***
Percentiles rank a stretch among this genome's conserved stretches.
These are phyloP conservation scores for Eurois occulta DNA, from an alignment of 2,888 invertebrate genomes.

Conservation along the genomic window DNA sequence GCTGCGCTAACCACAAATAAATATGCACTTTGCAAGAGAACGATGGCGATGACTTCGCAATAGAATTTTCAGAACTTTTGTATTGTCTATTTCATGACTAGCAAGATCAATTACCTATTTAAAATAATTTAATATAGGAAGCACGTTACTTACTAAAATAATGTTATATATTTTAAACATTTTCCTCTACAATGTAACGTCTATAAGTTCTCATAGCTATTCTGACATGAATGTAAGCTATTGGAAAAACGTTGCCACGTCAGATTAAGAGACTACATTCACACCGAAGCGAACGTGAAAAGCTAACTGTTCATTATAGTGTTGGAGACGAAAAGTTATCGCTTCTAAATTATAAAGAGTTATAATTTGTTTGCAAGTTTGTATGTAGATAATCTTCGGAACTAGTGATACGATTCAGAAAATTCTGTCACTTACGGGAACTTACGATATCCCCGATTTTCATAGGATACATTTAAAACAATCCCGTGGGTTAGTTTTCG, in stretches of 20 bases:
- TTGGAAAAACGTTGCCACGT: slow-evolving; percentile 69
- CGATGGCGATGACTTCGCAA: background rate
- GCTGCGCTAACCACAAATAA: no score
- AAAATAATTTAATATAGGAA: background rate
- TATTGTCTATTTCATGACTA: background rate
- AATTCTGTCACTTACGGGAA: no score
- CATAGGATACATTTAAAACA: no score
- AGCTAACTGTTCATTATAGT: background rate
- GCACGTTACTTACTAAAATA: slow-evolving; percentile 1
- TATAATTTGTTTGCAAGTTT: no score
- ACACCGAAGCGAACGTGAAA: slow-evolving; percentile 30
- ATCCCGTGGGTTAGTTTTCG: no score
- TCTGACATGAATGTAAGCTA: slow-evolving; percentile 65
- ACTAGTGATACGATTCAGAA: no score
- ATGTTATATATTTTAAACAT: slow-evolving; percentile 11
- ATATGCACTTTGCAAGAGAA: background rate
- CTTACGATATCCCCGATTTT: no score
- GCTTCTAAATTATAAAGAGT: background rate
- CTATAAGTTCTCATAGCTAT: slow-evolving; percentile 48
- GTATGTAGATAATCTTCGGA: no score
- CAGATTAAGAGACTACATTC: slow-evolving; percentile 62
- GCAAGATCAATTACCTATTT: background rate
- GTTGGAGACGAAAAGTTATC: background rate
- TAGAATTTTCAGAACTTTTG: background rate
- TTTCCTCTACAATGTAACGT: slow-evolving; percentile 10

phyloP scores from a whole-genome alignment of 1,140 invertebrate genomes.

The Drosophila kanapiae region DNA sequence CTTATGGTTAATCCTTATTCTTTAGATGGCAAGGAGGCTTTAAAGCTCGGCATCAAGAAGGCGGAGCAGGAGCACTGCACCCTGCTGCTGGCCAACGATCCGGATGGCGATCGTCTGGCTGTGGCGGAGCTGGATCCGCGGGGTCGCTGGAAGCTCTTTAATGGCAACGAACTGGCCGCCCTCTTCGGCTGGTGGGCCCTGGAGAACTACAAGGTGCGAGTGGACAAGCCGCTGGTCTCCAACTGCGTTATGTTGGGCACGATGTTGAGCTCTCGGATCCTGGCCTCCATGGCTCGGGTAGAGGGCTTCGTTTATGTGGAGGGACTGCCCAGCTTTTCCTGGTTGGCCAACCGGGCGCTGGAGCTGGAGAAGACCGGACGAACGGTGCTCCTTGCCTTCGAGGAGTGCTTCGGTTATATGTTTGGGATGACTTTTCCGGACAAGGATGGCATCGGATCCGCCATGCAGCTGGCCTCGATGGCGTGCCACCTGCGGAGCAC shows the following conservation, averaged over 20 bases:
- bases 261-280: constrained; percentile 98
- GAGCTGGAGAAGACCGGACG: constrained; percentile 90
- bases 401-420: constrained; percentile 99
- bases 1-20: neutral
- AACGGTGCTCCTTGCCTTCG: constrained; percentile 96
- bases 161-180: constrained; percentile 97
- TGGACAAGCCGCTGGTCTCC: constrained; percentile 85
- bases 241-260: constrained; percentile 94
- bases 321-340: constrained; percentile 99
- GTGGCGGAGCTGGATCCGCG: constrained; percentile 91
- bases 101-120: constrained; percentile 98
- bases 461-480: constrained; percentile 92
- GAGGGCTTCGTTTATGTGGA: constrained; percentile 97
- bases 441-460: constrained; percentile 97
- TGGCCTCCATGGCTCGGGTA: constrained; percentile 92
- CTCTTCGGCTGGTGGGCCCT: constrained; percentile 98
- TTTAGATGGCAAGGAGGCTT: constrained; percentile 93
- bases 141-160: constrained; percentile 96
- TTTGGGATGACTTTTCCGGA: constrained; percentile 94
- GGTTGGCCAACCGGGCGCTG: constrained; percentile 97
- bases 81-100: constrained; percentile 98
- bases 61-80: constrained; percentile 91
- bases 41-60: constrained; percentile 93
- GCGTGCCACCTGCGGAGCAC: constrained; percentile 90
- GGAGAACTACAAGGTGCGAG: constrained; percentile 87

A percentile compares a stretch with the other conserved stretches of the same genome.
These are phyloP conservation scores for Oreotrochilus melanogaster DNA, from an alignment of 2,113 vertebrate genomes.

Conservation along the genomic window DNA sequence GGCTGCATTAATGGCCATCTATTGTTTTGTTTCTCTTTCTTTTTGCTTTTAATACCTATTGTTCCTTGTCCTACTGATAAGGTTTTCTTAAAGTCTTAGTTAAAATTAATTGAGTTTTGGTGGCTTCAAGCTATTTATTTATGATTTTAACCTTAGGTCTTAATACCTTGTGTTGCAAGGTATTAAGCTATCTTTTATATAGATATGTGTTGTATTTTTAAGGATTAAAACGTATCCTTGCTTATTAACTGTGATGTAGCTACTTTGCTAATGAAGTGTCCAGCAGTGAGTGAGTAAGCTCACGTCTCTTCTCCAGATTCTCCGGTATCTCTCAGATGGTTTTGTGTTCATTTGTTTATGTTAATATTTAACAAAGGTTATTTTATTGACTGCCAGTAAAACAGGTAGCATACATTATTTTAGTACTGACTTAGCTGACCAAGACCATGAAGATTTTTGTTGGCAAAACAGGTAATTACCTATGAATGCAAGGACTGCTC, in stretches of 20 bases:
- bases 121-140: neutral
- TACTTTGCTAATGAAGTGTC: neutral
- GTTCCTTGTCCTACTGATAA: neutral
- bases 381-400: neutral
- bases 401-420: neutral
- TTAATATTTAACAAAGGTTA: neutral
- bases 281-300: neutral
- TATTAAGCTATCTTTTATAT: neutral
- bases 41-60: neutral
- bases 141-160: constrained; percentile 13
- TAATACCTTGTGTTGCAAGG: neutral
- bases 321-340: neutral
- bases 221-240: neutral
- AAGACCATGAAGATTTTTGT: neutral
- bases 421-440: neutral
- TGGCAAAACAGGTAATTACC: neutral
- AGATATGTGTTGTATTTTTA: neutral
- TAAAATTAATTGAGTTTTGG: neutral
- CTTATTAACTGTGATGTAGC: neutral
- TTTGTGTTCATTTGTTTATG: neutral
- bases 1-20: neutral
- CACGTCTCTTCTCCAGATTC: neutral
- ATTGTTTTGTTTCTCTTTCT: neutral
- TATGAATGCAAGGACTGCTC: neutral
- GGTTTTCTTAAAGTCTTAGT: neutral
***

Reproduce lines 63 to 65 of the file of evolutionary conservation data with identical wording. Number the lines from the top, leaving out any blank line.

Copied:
- bases 401-420: neutral
- TTAATATTTAACAAAGGTTA: neutral
- bases 281-300: neutral